CBZ’s Jewel shines on

By Admire Mavolwane



CBZ Holdings is the new entity that started operating in 2005 after the restructuring of the operational structure of the Commercial Bank of Zim

babwe (CBZ) necessitated by the acquisition of Datvest Asset Management from Interfin Holdings.


The asset management company was acquired during the first half of the year. Thus, CBZ Holdings is the holding company for the commercial bank, CBZ Bank Ltd, a registered commercial bank whose services encompass merchant and commercial banking and the provision of financial services in the form of hire purchase, leasing, business loans and other related forms of finance. It is also the holding company for Datvest Asset Management which is one of the biggest “independent” asset management firms in the country.


Major shareholders of CBZ Holdings are Absa Group Holdings of South Africa with 25,78%, followed by the Government of Zimbabwe with 17,19% and Libyan Arab Foreign Bank with 15,04%. The Libyan Arab Foreign Bank became a shareholder of the bank, probably in part payment for fuel which that country has availed to Zimbabwe a few years ago.


However, with government remaining a fairly significant shareholder in the bank, CBZ is perceived as possibly sitting on some injudicious exposures due to this association, an assertion that the bank’s management (repeatedly) insist is erroneous.


The group has also been criticised by some sections of the analyst community for its refusal to give straight answers and levels of disclosure regarding the price it paid for Datvest Asset Management and the issue of its exposure to TeleAccess.


Financial review


Following the sudden change in the fortunes of banks after the structural dislocation in the sector following the high profile collapse of a number of indigenous banks in 2004, 2005 was the year of consolidation.


It was the year in which CBZ was expected to shift its model more towards the Barclays and Standard Chartered vanilla banking type.


In 2004, the group experienced a 465% growth in relatively cheaper retail deposits to $708,7 billion, benefiting from the flight to quality. This growth continued in 2005 with a 910% increase in customer deposits to $7,2 trillion. Buoyed by this growth, net interest income grew by 340% to $2,7 trillion.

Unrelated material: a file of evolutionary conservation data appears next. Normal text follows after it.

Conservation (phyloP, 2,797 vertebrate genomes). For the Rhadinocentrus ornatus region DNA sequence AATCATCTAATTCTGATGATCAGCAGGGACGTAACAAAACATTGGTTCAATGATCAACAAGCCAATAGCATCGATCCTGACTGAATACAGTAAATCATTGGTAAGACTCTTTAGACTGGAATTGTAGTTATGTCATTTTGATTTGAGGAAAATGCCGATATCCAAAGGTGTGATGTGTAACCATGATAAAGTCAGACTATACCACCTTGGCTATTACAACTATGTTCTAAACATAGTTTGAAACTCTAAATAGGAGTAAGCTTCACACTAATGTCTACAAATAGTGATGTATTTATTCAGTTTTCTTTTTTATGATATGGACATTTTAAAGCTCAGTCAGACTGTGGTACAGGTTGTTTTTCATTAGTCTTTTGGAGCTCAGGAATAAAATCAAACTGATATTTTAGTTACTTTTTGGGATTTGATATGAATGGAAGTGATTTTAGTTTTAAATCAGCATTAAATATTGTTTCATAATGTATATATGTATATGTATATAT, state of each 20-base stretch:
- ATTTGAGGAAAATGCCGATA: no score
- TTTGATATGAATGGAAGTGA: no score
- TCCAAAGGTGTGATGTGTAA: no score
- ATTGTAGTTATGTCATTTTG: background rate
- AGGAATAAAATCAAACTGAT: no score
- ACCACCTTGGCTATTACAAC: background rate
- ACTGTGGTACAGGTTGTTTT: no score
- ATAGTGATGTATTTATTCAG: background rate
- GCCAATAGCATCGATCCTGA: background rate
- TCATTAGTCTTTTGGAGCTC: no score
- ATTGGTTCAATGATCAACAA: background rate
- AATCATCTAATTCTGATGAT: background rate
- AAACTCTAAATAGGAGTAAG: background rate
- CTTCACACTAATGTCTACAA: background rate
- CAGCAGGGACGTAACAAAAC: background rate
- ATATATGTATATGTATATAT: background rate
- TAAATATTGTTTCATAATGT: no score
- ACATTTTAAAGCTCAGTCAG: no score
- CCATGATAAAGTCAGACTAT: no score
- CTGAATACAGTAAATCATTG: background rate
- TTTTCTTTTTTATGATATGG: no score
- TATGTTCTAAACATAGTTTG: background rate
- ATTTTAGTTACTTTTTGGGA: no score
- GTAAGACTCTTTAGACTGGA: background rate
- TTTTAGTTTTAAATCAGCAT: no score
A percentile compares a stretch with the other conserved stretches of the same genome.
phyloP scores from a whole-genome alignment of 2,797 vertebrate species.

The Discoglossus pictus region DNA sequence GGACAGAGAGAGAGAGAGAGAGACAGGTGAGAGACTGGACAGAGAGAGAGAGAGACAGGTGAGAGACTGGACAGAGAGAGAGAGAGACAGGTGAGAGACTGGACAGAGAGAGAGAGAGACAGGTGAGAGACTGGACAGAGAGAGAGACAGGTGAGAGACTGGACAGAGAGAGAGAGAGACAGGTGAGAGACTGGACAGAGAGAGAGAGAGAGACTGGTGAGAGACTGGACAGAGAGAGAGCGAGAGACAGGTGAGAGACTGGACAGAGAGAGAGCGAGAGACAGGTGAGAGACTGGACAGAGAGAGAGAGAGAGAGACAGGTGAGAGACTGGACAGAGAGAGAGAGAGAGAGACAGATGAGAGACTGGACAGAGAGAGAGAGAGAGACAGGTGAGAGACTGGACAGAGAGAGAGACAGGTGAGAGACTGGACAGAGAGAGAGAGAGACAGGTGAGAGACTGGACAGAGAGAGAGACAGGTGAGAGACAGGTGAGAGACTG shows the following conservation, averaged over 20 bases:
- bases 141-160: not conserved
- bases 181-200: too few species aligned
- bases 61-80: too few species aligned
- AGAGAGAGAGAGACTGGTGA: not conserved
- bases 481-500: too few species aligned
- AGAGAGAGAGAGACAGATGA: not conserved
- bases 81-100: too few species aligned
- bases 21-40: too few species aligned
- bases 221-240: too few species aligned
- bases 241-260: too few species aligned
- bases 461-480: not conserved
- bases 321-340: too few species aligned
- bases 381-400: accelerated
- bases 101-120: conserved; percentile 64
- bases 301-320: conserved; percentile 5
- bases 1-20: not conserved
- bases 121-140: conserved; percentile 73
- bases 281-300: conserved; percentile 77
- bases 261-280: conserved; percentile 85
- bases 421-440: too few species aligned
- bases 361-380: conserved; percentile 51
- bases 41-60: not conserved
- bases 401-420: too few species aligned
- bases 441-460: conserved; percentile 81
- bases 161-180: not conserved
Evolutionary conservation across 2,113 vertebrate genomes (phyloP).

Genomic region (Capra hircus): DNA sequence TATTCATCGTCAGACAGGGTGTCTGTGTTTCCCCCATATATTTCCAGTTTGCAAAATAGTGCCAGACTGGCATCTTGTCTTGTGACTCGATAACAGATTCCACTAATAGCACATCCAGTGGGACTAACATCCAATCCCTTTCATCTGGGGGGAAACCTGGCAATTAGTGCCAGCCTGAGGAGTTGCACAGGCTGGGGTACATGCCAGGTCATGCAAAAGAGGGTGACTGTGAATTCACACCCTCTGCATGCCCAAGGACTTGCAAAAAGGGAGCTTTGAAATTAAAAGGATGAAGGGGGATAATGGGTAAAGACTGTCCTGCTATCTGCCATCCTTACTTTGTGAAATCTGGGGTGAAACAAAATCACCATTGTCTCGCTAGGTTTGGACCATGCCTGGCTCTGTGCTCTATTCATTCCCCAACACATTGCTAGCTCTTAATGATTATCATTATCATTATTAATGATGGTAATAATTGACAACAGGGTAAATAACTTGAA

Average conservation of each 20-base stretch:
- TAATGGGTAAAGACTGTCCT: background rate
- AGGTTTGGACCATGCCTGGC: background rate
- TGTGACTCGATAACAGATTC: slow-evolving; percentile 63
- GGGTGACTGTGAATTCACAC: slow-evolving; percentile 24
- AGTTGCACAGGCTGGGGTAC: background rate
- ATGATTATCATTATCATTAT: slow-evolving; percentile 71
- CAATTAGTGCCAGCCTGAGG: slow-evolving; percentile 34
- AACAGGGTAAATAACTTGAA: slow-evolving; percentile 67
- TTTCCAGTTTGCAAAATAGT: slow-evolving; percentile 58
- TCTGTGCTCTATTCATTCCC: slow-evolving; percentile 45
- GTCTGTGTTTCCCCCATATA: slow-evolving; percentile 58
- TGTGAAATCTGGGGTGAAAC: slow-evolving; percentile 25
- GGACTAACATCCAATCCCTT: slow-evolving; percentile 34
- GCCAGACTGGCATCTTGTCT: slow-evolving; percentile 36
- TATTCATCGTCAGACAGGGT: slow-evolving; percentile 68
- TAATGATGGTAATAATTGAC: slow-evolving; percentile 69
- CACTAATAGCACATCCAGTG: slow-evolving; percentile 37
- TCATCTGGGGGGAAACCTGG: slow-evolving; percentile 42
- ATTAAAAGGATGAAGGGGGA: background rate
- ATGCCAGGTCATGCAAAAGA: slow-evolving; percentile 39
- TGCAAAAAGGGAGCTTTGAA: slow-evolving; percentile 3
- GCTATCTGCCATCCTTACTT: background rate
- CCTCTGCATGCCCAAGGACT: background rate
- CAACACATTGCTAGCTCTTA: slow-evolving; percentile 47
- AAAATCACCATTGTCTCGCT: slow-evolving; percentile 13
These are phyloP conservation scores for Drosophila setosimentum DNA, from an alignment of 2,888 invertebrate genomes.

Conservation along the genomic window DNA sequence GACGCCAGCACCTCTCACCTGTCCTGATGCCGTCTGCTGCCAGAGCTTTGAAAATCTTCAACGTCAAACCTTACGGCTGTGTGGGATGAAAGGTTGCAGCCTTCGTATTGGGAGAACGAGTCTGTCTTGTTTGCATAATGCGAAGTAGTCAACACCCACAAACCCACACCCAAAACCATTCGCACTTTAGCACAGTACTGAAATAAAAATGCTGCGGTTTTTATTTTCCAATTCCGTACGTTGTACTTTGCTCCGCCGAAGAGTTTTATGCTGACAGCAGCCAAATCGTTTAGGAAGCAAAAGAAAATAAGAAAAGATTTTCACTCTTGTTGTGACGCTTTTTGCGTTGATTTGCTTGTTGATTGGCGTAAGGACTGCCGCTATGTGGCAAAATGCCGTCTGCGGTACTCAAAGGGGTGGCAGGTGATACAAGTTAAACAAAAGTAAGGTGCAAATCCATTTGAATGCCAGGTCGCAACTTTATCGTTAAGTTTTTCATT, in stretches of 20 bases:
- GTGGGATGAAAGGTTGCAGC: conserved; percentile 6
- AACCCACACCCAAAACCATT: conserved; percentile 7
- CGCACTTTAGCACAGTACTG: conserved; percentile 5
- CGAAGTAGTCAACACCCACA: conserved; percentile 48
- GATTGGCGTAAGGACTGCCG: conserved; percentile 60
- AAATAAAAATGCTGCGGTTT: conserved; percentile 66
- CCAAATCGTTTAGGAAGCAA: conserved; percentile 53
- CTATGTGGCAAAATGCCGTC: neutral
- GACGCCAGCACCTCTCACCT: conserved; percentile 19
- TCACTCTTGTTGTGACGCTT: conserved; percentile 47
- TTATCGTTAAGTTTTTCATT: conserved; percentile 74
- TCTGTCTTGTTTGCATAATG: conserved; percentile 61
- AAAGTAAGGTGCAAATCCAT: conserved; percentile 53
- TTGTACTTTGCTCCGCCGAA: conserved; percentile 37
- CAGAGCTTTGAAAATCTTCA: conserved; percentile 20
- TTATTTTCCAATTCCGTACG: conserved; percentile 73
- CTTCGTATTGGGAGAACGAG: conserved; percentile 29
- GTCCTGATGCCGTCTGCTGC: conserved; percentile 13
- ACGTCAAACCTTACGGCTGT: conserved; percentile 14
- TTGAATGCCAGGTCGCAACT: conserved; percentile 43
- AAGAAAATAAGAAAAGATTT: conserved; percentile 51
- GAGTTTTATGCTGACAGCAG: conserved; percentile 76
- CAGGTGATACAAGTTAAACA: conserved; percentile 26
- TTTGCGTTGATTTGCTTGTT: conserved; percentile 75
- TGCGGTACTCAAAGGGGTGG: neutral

However, the impact of the high interest expenses incurred in the first half — 27,7% vs. 47,1% in June 2004 for net interest margin had the impact of reducing the net interest margin from 45% to 36% and hence the lukewarm growth in net interest income.


Non-funded income, which comprises fee and commissions, foreign currency trading revenues, marking to market gains/losses grew by a factor of 4,5 times to $717 billion obviously benefiting from the consolidation of Datvest. Consequently total operating income grew by 341% to $3,4 trillion.


With revenue’s growth outpacing the 247% increase in operating expenses to $690 billion, by almost hundred percentage points, the cost to income ratio improved from 28% to 21%, which was by far the lowest in the industry.


Provisions grew by 201% to $205 billion (H1: $110 billion), bringing the total provisions to $320 billion, of which $133 billion were deemed specific, $118 billion general and $69 billion was suspended interest.


However, these provisions at 5% of total advances were towards the lower end with the sector. In fact, it was less than the banking sector average of 8% of total book and given that most of the advances were to agriculture (35,8%), $1,5 trillion out of $4,2 trillion, the provision seems a bit too conservative.


After accounting for outflows in the form of taxation, attributable earnings of $1,6 trillion were achieved. This reflects a year-on-year growth of 420%. This was the highest growth rate recorded in the sector -— on an earnings growth basis CBZ comfortably grabs the crown.


The commercial bank contributed $1,4 trillion whilst Datvest weighed in with $136 billion. The balance sheet grew from $2,6 trillion to $14,1 trillion, making CBZ the second biggest bank in the country after Standard Chartered and firmly overtaking Barclays. The holding of money market assets increased 576% to $4,3 trillion as the bank became more active in the TB market.


Most of the deposits alluded to earlier were channelled into TBs which grew by 6,7 to $4,2 trillion. Growth in advances was aggressive — given the economic environment — up 255% to $4,2 trillion, of which $1,2 trillion was in the form of the higher yielding and more riskier overdrafts and $1,3 trillion in RBZ-funded advances, mainly ASPEF Funds.


In total, interest-earning assets grew by 439% to $12,5 trillion. Interest bearing liabilities, mainly in the form of customer deposits, grew by 498% to $8,7 trillion, while foreign currency deposits showed the highest growth rate of 1 000%.

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